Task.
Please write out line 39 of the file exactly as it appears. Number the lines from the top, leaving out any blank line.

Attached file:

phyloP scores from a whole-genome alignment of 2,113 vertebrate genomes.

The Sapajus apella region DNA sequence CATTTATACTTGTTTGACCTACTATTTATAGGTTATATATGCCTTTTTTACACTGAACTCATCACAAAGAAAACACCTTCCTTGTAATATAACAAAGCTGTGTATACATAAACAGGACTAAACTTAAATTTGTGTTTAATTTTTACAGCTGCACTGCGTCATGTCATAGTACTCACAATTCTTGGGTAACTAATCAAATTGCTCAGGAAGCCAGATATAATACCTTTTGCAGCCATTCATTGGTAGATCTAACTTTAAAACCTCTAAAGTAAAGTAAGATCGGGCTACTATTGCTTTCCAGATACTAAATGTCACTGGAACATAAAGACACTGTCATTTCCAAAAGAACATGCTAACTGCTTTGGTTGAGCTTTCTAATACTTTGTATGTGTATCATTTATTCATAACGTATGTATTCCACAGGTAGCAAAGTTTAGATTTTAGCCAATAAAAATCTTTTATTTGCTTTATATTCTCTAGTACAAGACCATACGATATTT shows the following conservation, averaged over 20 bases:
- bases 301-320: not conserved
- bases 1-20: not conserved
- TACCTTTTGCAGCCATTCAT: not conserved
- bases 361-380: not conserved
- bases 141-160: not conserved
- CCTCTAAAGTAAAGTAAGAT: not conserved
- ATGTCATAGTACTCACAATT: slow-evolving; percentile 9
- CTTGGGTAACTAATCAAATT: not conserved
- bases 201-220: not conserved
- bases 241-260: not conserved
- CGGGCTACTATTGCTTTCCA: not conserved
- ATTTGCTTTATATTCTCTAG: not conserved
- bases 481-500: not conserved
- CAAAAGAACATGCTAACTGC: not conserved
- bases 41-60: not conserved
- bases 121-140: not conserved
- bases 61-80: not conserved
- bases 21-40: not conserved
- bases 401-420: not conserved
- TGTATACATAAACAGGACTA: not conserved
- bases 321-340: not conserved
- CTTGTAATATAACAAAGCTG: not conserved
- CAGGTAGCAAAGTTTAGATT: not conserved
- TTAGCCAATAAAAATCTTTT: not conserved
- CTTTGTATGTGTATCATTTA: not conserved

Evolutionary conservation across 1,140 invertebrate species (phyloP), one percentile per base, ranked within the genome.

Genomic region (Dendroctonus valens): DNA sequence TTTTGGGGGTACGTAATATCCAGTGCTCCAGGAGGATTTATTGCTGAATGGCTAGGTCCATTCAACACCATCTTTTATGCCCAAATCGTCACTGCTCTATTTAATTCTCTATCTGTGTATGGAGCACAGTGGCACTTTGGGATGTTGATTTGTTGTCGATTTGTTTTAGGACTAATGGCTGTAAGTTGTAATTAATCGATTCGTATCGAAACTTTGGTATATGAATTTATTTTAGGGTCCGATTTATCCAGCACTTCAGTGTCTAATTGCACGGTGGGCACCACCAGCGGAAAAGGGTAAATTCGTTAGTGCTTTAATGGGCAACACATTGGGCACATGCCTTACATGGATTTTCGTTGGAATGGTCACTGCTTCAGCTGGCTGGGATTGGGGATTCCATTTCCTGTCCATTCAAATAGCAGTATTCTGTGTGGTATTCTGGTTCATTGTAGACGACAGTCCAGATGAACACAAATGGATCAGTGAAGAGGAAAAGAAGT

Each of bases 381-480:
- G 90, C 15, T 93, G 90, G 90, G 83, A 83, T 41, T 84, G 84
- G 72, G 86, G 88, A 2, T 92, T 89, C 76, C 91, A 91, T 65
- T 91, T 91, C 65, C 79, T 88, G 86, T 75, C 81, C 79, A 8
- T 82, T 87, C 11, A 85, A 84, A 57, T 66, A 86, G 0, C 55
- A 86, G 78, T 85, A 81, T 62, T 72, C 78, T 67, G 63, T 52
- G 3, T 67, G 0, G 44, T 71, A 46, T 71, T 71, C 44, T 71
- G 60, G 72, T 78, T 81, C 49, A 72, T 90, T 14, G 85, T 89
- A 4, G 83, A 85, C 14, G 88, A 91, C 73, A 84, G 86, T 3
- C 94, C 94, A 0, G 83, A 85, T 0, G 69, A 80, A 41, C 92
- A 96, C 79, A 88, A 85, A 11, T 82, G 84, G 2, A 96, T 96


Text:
- C 94, C 94, A 0, G 83, A 85, T 0, G 69, A 80, A 41, C 92